If your dough does not seem to be coming together while kneeding it, slowly add flour to all sides of the dough until it looks like this and it no longer sticks to your hands:

Put the finished dough into a greased loaf pan (or on a cookie sheet) and cover it loosely with plastic wrap.

Let it rise for about 30 minutes.

Then bake for
 35-40 minutes.

Slice it and serve with butter, cheese, or olive oil & balsamic vinegar!

Bon Appetite and Happy Bread Making!

Tuesday, July 10, 2012

DIY Doily T-Shirt

If you remember, a couple weeks ago I went thrifting and bought the sheet to make my DIY Bedsheet Curtains. Well I also bought this gorgeous doily!

To make this T-Shirt refashion, first get a doily like the one above and a frumpy old T-Shirt you dont care about.

See, super frumpy. So frumpy I had to squint my eyes so I wouldn't see the hideousness!

Lay out your shirt on a flat surface face down.

Position the doily how you want it to look and pin it in place. I pinned mine so that half of the doily would be on the backside of the shirt, but if you wanted more doily you could always do two-thirds of it.

The next step is to sew the edge of the doily onto the backside of the shirt. For this step we will leave the doily whole and just worry about sewing the backside.

Then, flip the shirt inside out and cut out the back of the t-shirt from the collar to the doily edge being careful not to cut your stitches.

Flip your shirt so that the front is facing up and fold the doily over to the front.

Position it how you want it and then pin the doily to the shirt front.

Then sew the doily to the front just like you did on the backside.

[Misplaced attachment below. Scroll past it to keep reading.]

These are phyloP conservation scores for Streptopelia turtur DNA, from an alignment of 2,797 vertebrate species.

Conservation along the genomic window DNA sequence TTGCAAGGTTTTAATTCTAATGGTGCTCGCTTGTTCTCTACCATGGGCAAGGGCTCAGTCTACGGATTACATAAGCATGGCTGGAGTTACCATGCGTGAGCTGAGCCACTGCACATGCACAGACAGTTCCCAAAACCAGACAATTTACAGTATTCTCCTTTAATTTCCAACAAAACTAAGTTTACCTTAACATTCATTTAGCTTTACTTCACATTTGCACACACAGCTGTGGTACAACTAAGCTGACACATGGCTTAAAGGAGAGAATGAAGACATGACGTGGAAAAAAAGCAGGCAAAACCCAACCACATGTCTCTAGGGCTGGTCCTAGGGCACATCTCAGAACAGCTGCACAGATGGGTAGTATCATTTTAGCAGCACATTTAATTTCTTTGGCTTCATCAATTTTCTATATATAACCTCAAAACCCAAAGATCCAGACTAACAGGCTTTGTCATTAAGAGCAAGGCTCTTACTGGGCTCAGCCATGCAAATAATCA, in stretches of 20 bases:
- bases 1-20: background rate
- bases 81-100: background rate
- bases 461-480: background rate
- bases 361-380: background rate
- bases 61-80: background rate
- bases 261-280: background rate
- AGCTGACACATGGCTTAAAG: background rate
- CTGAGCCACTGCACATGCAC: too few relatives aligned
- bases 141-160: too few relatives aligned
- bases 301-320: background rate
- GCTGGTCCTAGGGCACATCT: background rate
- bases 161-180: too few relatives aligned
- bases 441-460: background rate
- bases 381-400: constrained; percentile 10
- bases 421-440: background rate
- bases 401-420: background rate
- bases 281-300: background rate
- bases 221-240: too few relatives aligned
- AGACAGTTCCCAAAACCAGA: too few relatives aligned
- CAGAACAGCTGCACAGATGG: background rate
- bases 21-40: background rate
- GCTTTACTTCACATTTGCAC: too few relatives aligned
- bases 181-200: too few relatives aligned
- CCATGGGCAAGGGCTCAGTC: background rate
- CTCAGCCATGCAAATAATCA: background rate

Then, cut your doily directly in half across the neck of the shirt.

Then I cut the half circle out of the front of the doily. 

These next few steps really depend on what you want your shirt to look like. I wanted some of the doily to rest on the shirt (as opposed to the backside which I cut out the entire shirt part where the doily was).

At this point I tried on the shirt to determine how much in the front I wanted to cut out. 

I decided to first cut about an inch from the edge of the neckline from one shoulder to the other.

Then I decided I liked the way the doily looked on my bare shoulders so I cut to about a half inch from the edge of the sleeves. 

I also knew I wanted a little dip in the front of the shirt so I went a little deeper directly in the center of the shirt.

And Voilà!  A less frumpy and more fashionable shirt!

My adorable nephew agrees! Happy sewing!

Thursday, July 5, 2012

Southwestern Corn

For the 4th of July (and my nephew's 4th birthday) I got to go home to The Desert (my hometown of Bermuda Dune; somewhere in between Palm Springs and Coachella). On the 4th, my family had a BBQ and I offered to make my famous Southwestern Corn. Don't tell anyone its semi-homemade!

1 tbsp olive oil
1/2 onion, chopped
2 tsps minced garlic
3 dashes of Hot sauce
2 small bell peppers, chopped (I like to use green and red)
2 cans of whole kernel corn, drained
1 can of diced tomatoes with green chillies, drained (Beware, the green chillies are a bit spicy!)
1 tbsp diced black olives

Heat some oil in a large skillet. If you have a grill skillet, use that so you can get a nice char on your veggies.

Add the onions, garlic, hot sauce, salt and pepper and sauté until onions are almost tender.

Add the chopped peppers,

and sauté until the onions are translucent.

Scoot the onion, garlic, and pepper mixture to the outsides of the pan making a well in the center.

Add the corn to the well. This will allow the corn to have the most amount of contact with the pan and the heat.

Cook the corn in the well until it has a nice color to it, but not too tender.

Add the tomatoes and cook another couple minutes, stirring all together.

Cook, while stirring, until all the liquid is absorbed.

Lastly add the olives

And thats all there is to it! Serve it hot or cold, with chips or without!